Diarrhea grade
Action
Any grade diarrhea
·         Take 4mg (2 tablets) of loperamide immediately, followed by 2mg (1 tablet) with every loose bowel movement up to maximum daily dose of 20mg (10 tablets). Continue until resolved for ≥ 12 hours.
·         Give oral hydration (1.5L/m2/day plus equivalent of actual fluid loss) and electrolytes especially for ≥ grade 2
·         Hospitalize for IV fluids if patients becomes dehydrated
·         Avoid lactose containing products.
 
 
Grade 1
or
Grade 2 < 48 hrs
Maintain same afatinib dose. 
Grade 2 lasting  ≥ 48 hours despite adequate anti-diarrheal treatment
or
Grade 3
Hold afatinib until grade ≤ 1 then ↓ 1 dose level. 
Discontinue if not recovered to ≤ grade 1 within 14 days
Grade 4
or
Grade 2-3 ≥ 14 days despite adequate hydration and afatinib discontinuation
Discontinue



Hepatic Impairment

Similar exposure was observed in a single-dose study in normal hepatic function versus mild/moderate hepatic impairment.

Hepatic Impairment
Starting Dose / Action
Mild (Child Pugh A)

No dose adjustment recommended. Monitor closely for toxicity.

Moderate (Child Pugh B)
Severe (Child Pugh C)
Do not treat

 

 


Renal Impairment

Higher exposure was observed in renal impairment, which may present a higher risk of adverse events. Monitor patients closely for toxicities.

 

eGFR* (ml/min) Starting dose / action
≥ 30 no dosage adjustment recommended; monitor closely for toxicity
15 - 29 30 mg daily
< 15 or on dialysis Do not treat (not studied) 

*using MDRD formula (per product monograph)


Dosage in the Elderly

No dose adjustment recommended. Elderly patients are more likely to experience severe adverse events, especially diarrhea. Monitor these patients closely for toxicities.

Dosage based on gender:

Higher exposure was observed in female patients as well as patients with lower body weight, which may present a higher risk of adverse events. Monitor closely for toxicities.

 


 
F - Adverse Effects

Refer to afatinib drug monograph(s) for additional details of adverse effects


Very common (≥ 50%)

Common (25-49%)

Less common (10-24%)

Uncommon (< 10%),

but may be severe or life-threatening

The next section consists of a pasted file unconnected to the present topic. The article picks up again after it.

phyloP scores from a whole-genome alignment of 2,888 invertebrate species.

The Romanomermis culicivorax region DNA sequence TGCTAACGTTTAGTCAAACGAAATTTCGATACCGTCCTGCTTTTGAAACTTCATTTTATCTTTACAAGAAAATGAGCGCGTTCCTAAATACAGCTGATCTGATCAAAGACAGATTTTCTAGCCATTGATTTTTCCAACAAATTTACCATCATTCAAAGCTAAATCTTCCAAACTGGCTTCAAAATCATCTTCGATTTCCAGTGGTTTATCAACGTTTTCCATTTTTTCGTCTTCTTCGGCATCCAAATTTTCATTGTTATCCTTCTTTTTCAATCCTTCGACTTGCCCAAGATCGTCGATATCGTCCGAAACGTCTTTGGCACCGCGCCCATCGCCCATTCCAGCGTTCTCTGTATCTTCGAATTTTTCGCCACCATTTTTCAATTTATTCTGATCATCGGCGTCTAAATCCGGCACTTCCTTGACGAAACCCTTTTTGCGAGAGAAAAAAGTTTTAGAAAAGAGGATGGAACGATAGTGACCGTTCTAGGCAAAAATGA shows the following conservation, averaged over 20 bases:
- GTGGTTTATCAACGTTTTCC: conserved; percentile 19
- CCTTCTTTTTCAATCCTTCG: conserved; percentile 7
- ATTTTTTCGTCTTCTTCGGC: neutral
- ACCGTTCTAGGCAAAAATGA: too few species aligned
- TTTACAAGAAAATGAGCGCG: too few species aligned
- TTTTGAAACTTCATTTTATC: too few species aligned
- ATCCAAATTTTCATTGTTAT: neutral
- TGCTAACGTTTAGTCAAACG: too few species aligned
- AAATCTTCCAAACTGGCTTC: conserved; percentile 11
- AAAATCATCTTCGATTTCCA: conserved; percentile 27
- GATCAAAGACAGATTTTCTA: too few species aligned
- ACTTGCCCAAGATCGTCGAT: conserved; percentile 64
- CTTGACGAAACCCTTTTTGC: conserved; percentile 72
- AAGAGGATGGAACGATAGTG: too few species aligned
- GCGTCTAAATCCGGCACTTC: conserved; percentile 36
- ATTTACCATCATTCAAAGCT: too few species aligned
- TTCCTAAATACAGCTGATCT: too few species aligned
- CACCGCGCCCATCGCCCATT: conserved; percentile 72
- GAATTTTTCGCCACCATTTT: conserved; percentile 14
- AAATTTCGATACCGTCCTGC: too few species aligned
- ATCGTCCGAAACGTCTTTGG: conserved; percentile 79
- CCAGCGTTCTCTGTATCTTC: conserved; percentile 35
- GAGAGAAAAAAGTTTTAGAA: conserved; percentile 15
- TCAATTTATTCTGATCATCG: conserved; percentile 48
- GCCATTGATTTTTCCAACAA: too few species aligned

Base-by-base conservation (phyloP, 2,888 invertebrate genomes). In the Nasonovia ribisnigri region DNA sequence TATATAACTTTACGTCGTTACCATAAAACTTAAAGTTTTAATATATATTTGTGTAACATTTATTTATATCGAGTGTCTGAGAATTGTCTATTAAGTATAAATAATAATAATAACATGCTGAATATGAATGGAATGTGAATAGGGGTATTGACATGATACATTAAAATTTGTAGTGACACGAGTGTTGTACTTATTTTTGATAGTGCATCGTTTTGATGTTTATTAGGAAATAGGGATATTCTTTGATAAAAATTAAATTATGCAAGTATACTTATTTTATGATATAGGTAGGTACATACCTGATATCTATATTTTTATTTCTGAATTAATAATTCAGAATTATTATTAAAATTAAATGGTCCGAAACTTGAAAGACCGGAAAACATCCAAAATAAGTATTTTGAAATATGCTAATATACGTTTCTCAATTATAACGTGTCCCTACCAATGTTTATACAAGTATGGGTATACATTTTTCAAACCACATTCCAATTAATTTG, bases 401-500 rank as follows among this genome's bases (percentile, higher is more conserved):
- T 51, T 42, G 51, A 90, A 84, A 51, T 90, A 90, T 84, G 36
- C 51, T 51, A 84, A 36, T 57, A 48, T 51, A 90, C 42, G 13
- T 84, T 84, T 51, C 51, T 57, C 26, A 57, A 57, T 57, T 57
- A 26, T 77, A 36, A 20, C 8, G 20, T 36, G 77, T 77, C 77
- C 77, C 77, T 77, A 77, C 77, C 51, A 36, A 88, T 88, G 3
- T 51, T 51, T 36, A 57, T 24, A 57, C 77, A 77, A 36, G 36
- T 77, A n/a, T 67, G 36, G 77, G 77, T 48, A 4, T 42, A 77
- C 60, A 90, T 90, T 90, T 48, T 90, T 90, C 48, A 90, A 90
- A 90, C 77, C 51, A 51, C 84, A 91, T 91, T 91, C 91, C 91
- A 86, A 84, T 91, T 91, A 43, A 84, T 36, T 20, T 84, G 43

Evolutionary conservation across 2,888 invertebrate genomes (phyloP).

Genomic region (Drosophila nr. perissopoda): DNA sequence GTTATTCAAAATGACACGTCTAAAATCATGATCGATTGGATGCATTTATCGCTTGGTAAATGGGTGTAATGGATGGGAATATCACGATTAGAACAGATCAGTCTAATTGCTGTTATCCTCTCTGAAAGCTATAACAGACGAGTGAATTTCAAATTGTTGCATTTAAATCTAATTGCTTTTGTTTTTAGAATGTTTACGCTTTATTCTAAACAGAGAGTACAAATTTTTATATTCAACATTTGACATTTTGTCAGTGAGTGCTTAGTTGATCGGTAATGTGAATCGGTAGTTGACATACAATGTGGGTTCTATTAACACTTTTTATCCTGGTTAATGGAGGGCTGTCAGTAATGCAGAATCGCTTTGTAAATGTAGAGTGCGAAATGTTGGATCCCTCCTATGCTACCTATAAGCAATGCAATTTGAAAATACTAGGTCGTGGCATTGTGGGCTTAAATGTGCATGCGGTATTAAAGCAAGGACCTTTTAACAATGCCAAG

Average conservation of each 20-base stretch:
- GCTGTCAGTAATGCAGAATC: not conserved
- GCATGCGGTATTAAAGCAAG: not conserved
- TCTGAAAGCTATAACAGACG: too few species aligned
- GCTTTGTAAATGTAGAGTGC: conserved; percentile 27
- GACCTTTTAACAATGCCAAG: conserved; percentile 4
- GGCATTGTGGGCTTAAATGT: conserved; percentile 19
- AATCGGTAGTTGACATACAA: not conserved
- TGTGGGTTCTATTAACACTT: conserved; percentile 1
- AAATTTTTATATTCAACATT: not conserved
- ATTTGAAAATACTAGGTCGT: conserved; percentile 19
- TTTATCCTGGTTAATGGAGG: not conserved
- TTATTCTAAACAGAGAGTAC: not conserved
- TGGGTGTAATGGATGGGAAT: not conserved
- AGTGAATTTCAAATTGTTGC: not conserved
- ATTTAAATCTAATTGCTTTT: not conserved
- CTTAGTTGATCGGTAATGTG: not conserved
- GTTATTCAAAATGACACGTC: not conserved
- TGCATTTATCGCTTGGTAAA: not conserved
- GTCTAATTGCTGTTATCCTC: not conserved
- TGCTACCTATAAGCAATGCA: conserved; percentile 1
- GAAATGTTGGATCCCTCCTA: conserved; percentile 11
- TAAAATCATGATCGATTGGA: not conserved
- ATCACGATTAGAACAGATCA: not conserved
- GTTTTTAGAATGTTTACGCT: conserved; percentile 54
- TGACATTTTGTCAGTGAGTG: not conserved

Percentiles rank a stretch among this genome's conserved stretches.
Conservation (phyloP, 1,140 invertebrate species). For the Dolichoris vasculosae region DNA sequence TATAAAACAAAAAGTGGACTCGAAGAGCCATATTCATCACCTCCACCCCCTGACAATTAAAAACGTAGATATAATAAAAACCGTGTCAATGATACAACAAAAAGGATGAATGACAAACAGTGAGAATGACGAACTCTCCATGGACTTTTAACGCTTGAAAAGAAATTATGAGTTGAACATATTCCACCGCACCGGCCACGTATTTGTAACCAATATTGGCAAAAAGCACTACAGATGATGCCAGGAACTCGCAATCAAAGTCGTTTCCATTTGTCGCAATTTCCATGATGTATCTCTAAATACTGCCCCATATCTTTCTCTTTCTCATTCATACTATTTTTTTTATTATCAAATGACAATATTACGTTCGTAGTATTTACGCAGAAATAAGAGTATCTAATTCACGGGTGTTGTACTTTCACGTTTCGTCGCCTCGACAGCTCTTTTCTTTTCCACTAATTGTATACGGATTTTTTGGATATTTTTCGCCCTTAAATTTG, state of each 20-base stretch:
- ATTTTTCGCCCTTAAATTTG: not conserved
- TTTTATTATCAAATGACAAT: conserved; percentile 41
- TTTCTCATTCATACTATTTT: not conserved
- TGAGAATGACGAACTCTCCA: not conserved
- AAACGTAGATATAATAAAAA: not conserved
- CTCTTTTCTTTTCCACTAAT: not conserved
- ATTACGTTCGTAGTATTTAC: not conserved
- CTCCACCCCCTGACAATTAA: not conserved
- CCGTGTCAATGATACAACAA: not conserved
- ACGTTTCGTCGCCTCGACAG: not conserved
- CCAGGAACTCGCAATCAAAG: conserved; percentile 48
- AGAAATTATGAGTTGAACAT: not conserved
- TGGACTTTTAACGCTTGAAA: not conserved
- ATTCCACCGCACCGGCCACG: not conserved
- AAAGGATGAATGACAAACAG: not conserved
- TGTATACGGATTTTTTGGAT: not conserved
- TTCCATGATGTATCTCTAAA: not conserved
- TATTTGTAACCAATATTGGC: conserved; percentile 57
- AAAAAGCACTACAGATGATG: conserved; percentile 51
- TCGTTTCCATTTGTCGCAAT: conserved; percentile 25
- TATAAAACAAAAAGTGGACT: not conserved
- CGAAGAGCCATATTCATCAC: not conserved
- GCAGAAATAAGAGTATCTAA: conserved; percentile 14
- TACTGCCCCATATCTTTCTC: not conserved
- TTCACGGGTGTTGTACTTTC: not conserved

• Diarrhea (may be severe)
  • Rash (may be severe)
  • Mucositis (may be severe)
  • Paronychia (may be severe)
  • Anorexia, weight loss
  • Nausea, vomiting
  • Epistaxis
  • Cough
  • Infection
  • Headache
  • Musculoskeletal pain
  • Insomnia
  • Constipation
  • Alopecia
  • Increased LFTs (may be severe)
  • Abnormal electrolytes (hypokalemia)
  • Dizziness
  • Conjunctivitis (may be severe)

 

  • Cardiotoxicity
  • Venous thromboembolism
  • Hand-foot syndrome
  • Pancreatitis
  • Renal failure
  • Pneumonitis

 

 

 
G - Interactions

Refer to afatinib drug monograph(s) for additional details


  • Smoking and alcohol consumption had no significant effects on afatinib pharmacokinetics, while food significantly decreased drug exposure.
  • Avoid strong inducers and inhibitors of P-gp (if possible) as these may significantly affect afatinib exposure. Caution and monitor if must use together.
 
H - Drug Administration and Special Precautions

Refer to afatinib drug monograph(s) for additional details


Administration:

  • Tablets are swallowed whole with a glass of water. Do not crush or chew.
  • Afatinib should be taken on an empty stomach, at least 1 hour before or 3 hours after eating.
  • If a dose is missed, afatinib should be taken as soon as it is remembered. If there are less than 8 hours until the next scheduled dose, skip the missed dose and take the next one as scheduled.
  • If vomiting occurs after taking the dose, do not give a replacement tablet. Take the next dose at its scheduled time.
  • Patients should have an adequate supply of loperamide readily available at the start of, and throughout therapy.
  • Store at 15 - 30oC;
  • Store the blister card in the original package away from moisture and light;
  • Open only one pouch at a time until all the tablets in a the blister card are consumed, before opening a new one.

 

Contraindications:

 

  • Patients who have a hypersensitivity to this drug or any of its components;
  • Patients with hereditary galactose intolerance, Lapp lactase deficiency, or glucose-galactose malabsorption;